Herbert Bayer’s Mid-Century Buildings at the Aspen Institute in Colorado Undergo a Refresh
In 1949, Herbert Bayer—one of the Bauhaus’s most influential students, teachers, and proselytizers, and creator of the school’s hallmark sans-serif typeface—moved from New York to Aspen, Colorado, which Walter Paepcke was reinventing as a world-class ski destination. The industrialist also envisioned a multicultural think tank and asked Bauhaus founder Walter Gropius to design its plan. Gropius declined but recommended Bayer, who became the Aspen Institute’s resident architect and graphic designer for 25 years. Two of Bayer’s signature buildings have now been imaginatively brought into the 21st century.
Bayer’s last Aspen project was the 1973 Boettcher Building, a cluster of octagonal seminar rooms arranged around an open courtyard. The task of salvaging the building was assigned to Rowland+Broughton, an Aspen-based firm known for historic preservation as well as new builds. “The open courtyard was just a snow collector in winter, and in summer you really wanted to go all the way out into nature,” R+B cofounding principal Sarah Broughton says. “We enclosed the courtyard to function as the nucleus of the building and preserved the building using its own vocabulary in a way that allows for further evolution.”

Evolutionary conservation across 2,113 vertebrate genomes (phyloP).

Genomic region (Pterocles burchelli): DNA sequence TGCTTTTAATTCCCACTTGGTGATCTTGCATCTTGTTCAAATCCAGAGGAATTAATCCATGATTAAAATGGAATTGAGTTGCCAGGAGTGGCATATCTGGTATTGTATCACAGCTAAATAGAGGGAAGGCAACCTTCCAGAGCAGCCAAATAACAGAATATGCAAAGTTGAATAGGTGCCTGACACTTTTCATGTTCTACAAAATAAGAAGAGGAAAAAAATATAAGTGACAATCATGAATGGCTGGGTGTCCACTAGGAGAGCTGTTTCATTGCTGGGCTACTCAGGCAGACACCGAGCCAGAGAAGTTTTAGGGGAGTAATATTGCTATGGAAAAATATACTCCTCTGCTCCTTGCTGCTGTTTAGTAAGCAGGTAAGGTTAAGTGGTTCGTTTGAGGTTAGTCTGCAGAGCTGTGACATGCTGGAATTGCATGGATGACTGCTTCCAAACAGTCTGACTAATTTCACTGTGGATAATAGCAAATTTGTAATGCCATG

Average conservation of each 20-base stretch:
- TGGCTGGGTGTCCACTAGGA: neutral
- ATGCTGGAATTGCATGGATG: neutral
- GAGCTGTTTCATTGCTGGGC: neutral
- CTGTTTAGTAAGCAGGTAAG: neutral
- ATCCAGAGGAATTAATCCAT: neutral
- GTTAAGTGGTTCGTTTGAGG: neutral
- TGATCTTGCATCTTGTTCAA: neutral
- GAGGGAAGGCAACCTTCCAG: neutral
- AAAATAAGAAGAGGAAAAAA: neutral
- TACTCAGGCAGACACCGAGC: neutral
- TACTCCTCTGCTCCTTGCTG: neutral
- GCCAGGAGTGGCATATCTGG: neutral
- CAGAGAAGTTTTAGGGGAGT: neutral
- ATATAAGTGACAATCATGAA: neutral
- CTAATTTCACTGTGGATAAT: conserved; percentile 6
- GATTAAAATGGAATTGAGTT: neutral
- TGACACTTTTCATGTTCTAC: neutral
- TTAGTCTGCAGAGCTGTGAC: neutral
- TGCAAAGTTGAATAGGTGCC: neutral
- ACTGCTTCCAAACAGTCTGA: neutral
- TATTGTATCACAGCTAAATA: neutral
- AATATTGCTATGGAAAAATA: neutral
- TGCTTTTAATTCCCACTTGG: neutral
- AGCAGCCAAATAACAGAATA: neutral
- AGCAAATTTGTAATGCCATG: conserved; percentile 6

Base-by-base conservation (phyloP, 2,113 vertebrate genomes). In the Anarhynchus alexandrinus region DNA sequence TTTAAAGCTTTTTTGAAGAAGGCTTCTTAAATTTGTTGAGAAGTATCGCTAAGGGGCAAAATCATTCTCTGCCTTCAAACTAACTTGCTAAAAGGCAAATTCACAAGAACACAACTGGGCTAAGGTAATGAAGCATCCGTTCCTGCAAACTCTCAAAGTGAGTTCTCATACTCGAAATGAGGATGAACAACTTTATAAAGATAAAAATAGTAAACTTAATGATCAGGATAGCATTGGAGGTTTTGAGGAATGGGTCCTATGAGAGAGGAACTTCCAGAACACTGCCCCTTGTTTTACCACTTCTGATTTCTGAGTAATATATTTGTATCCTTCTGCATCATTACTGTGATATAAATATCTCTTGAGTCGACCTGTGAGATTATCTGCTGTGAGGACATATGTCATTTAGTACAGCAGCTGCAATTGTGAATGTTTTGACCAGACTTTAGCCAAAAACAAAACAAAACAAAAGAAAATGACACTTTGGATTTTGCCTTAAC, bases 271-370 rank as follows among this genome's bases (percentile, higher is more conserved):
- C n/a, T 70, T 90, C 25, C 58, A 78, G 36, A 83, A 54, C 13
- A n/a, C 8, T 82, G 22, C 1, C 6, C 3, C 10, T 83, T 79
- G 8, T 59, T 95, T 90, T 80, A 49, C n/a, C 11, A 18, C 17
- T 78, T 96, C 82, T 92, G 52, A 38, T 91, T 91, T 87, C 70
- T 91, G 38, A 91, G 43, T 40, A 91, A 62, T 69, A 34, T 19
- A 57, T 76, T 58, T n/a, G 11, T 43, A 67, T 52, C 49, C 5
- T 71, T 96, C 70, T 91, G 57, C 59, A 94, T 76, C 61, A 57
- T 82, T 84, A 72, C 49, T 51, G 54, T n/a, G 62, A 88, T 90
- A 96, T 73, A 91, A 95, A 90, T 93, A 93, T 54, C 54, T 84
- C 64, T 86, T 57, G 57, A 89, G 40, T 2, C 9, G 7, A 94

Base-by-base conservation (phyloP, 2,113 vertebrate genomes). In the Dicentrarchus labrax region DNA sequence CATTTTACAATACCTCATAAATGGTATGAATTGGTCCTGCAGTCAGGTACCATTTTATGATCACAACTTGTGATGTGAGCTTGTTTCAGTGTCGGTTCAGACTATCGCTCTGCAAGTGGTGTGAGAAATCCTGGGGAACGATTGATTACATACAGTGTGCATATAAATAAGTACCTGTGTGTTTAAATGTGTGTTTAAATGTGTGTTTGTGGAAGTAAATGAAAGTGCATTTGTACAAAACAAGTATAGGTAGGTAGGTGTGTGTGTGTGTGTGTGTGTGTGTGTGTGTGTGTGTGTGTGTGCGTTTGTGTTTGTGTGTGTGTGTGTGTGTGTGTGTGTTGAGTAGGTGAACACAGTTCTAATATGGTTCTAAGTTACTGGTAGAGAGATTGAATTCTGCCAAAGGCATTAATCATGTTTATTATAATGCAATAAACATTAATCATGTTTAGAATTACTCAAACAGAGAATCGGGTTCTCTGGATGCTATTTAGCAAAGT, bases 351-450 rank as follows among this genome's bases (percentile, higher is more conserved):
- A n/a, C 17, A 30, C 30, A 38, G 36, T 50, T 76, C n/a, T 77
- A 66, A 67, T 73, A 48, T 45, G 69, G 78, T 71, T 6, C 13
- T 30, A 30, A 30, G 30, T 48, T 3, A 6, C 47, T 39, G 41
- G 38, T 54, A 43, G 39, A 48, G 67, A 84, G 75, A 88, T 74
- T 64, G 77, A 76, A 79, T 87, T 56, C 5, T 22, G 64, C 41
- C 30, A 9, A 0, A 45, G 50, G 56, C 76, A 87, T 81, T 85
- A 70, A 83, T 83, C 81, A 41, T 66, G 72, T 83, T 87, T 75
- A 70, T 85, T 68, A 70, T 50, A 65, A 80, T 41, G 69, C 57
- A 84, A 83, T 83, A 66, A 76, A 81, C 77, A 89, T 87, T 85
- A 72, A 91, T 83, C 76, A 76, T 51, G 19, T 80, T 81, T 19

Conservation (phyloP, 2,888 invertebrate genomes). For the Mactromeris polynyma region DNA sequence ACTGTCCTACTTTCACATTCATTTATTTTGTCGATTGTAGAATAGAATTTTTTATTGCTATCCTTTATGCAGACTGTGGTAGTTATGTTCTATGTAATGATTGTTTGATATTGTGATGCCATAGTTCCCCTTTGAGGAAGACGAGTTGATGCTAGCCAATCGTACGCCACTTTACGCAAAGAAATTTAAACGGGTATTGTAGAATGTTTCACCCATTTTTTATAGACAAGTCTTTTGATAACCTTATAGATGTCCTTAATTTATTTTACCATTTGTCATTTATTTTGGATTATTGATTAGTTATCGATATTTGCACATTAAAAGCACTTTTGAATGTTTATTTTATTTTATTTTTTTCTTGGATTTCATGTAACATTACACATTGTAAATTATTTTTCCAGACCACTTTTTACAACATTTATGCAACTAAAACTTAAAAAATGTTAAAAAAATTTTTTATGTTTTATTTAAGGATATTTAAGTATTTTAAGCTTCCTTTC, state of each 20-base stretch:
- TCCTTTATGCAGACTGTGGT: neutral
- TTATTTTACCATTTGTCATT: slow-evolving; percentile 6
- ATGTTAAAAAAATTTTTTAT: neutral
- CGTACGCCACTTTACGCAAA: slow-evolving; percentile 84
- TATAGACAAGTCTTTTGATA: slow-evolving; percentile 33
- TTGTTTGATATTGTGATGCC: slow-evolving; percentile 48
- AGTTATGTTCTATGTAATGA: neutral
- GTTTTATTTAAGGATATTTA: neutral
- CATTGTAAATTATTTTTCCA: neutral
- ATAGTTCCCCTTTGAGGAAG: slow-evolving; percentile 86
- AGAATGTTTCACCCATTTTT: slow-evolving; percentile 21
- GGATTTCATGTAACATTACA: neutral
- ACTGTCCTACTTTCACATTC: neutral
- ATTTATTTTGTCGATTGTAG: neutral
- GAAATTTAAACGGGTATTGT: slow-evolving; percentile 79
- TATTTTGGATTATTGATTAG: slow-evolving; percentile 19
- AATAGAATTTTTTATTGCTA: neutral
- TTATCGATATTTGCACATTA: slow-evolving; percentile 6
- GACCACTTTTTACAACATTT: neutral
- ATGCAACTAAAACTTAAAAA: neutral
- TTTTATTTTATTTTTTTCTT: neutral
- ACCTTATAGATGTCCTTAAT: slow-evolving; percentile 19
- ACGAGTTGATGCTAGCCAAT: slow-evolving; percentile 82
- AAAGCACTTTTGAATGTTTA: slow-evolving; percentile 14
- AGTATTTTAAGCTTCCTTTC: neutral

In 1954, Bayer designed three International Style “chalets” for the Institute’s Aspen Meadows Resort. To reinvent the interiors, the institute hired Michael Suomi, who recently founded his own firm, Suomi Design Works, after decades in the hospitality arena, including heading up one of the four firms that transformed Eero Saarinen’s 1962 TWA terminal at JFK airport in Queens, New York, into the Interior Design Best of Year Award–winning TWA Hotel.
“The interiors of the resort’s 98 guest suites had been maintained, but they were redesigned in 1990,” he says. “Visually and conceptually, they were disconnected from the rest of the campus.” Suomi used “legacy” pieces of furniture and finishes sympathetic to Bauhaus origins. “I start a project like this by fully understanding its history and the people who came before me, because I’m just building on what they’ve already done. My goal was to have the guests come in and say, ‘Oh, this feels like it belongs here.’”
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